Endosulfan II 0.93C 0.34 0.41X—0.65 0.47X−0.20
Endosulfan Sulfate 0.89C−0.37 0.13X 0.33 0.24X 0.35
Endrin 0.89C−0.04 0.20X 0.25 0.24X 0.25
Heptachlor 0.69C 0.04 0.06X 0.13 0.16X 0.08
Heptachlor epoxide 0.89C 0.10 0.18X−0.11 0.25X−0.08
Toxaphene 0.80C 1.74 0.09X 3.20 0.20X 0.22
PCB-1016 0.81C 0.50 0.13X 0.15 0.15X 0.45
PCB-1221 0.96C 0.65 0.29X−0.76 0.35X−0.62
PCB-1232 0.91C 10.79 0.21X−1.93 0.31X 3.50
PCB-1242 0.93C 0.70 0.11X 1.40 0.21X 1.52
PCB-1248 0.97C 1.06 0.17X 0.41 0.25X−0.37
PCB-1254 0.76C 2.07 0.15X 1.66 0.17X 3.62
PCB-1260 0.66C 3.76 0.22X−2.37 0.39X−4.86
Method 609—Nitroaromatics and Isophorone
Pt. 136, App. A, Meth. 609
1. Scope and Application
1.1This method covers the determination of certain nitroaromatics and isophorone. The following parameters may be determined by this method:
Parameter STORET No. CAS No.
2,4-Dinitrotoluene 34611 121-14-2
2,6-Dinitrotoluene 34626 606-20-2
Isophorone 34408 78-59-1
Nitrobenzene 34447 98-95-3
1.2This is a gas chromatographic (GC) method applicable to the determination of the compounds listed above in municipal and industrial discharges as provided under 40 CFR 136.1. When this method is used to analyze unfamiliar samples for any or all of the compounds above, compound identifications should be supported by at least one additional qualitative technique. This method describes analytical conditions for a second gas chromatographic column that can be used to confirm measurements made with the primary column. Method 625 provides gas chromatograph/mass spectrometer (GC/MS) conditions appropriate for the qualitative and quantitative confirmation of results for all of the parameters listed above, using the extract produced by this method.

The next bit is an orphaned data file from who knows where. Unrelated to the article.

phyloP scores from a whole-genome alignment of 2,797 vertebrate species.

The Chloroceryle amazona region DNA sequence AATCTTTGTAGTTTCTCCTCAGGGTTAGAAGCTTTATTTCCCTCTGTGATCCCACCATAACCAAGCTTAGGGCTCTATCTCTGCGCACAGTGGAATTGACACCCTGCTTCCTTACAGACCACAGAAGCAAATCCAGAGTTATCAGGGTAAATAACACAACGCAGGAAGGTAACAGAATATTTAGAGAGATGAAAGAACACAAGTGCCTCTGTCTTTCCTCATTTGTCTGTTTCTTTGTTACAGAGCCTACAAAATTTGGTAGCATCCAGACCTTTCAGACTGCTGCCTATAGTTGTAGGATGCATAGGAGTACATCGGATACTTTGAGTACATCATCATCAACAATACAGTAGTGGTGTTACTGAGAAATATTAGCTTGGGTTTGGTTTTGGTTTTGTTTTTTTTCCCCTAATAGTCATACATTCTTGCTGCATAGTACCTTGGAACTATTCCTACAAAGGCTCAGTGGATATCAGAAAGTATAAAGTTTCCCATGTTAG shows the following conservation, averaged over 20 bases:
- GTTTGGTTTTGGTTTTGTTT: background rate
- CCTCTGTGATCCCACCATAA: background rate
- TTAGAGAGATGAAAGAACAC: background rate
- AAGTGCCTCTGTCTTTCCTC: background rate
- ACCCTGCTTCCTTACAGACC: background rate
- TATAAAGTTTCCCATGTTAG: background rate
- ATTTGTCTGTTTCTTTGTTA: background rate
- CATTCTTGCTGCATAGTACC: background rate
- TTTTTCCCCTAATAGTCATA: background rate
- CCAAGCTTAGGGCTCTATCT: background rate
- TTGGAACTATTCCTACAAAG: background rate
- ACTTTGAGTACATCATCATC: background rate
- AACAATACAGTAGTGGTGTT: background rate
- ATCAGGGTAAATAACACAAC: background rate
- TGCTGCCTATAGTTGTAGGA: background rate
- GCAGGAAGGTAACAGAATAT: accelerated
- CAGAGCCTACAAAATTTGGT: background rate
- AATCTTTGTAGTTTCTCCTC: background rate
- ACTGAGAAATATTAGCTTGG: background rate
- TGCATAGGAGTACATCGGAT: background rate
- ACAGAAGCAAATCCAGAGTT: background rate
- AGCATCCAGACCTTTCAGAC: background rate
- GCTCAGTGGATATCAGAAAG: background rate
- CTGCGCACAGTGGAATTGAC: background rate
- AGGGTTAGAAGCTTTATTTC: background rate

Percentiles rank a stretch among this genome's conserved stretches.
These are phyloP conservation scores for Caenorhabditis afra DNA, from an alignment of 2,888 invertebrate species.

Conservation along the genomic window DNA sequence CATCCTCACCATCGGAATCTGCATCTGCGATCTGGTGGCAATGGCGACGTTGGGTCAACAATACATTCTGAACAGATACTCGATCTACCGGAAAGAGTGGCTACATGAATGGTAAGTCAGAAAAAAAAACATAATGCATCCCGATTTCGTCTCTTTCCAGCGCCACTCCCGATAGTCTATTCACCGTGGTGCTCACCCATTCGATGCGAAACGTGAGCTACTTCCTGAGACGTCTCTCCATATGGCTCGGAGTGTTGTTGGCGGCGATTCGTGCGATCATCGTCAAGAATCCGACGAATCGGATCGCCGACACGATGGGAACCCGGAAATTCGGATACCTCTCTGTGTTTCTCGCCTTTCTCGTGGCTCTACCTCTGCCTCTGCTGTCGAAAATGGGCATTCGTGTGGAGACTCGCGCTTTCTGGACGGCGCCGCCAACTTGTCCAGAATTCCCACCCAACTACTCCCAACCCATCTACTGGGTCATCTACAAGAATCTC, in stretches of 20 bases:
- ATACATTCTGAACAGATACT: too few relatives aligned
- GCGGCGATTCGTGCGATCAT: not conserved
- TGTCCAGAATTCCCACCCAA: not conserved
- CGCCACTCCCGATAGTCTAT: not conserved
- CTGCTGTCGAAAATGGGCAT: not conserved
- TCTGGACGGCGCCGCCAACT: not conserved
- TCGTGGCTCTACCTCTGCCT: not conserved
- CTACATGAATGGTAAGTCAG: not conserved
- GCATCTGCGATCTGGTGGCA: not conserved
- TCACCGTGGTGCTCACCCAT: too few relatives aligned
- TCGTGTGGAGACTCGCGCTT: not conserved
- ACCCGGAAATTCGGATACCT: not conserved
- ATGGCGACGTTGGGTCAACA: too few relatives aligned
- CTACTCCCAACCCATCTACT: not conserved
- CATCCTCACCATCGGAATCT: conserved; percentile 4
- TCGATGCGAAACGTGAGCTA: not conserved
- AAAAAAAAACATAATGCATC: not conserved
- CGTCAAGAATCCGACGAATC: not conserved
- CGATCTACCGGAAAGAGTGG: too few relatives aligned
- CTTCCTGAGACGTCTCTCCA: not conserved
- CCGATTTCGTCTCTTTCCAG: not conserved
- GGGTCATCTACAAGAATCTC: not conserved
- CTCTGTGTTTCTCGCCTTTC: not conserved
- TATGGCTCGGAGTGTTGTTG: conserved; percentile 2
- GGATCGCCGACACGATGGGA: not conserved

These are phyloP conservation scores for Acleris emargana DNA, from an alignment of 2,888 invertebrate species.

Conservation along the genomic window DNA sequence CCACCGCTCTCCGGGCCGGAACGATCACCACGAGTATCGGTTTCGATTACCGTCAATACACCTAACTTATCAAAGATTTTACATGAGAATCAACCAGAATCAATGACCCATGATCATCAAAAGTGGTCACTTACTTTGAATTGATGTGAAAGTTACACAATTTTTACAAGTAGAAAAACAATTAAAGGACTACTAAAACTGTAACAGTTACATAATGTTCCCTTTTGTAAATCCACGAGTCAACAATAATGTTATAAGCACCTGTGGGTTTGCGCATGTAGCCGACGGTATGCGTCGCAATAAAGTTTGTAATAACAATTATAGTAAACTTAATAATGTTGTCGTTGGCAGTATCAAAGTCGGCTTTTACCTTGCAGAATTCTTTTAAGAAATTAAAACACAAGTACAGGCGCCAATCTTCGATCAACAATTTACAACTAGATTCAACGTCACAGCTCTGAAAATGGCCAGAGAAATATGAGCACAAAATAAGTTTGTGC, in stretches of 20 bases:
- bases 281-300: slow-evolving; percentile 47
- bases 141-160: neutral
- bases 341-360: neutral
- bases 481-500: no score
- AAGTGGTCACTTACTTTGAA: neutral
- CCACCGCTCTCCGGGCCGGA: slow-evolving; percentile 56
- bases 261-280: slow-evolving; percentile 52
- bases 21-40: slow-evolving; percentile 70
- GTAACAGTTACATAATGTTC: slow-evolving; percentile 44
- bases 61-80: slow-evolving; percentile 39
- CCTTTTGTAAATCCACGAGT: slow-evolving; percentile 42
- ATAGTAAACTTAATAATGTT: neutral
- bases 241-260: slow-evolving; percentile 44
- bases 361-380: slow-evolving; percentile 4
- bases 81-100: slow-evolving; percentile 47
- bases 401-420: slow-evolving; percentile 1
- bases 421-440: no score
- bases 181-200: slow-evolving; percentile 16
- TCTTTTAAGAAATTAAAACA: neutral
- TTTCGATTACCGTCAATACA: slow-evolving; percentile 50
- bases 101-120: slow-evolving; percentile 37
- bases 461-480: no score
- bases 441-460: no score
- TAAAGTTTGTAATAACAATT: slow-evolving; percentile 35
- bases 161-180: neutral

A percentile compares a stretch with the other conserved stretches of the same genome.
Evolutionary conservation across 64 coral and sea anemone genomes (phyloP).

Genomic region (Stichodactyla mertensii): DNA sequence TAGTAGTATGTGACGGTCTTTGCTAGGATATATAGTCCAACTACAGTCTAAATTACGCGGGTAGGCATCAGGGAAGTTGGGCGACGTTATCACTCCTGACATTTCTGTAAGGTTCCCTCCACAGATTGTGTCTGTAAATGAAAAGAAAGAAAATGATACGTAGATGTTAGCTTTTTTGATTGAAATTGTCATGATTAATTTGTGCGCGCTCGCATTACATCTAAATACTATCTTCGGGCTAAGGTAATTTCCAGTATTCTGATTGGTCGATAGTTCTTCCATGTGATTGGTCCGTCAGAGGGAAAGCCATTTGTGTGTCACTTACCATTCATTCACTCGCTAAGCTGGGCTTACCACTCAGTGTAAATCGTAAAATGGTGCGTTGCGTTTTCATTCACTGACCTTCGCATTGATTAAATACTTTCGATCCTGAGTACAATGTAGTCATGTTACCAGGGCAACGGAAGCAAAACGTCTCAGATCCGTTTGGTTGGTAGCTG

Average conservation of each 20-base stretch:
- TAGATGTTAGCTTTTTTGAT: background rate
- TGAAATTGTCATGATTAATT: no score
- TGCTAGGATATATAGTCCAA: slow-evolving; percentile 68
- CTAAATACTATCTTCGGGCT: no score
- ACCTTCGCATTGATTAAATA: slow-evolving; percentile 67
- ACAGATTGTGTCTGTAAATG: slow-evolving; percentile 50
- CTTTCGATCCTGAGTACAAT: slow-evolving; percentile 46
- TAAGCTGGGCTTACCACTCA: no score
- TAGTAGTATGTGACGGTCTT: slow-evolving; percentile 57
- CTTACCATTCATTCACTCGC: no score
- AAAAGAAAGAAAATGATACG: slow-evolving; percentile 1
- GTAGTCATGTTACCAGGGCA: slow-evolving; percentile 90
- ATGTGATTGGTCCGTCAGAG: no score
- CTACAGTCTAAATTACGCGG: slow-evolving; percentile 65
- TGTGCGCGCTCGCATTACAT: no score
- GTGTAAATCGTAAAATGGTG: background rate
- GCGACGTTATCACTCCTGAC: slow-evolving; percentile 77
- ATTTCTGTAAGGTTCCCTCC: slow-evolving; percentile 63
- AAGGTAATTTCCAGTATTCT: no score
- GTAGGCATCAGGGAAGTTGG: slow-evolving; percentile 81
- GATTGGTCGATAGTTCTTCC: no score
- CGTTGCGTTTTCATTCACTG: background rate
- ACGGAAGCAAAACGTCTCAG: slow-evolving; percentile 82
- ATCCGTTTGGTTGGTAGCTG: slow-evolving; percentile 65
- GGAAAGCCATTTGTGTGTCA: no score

1.3The method detection limit (MDL, defined in Section 14.1) 1 for each parameter is listed in Table 1. The MDL for a specific wastewater may differ from those listed, depending upon the nature of interferences in the sample matrix.
1.4The sample extraction and concentration steps in this method are essentially the same as in Methods 606, 608, 611, and 612. Thus, a single sample may be extracted to measure the parameters included in the scope of each of these methods. When cleanup is required, the concentration levels must be high enough to permit selecting aliquots, as necessary, to apply appropriate cleanup procedures. The analyst is allowed the latitude, under Section 12, to select chromatographic conditions appropriate for the simultaneous measurement of combinations of these parameters.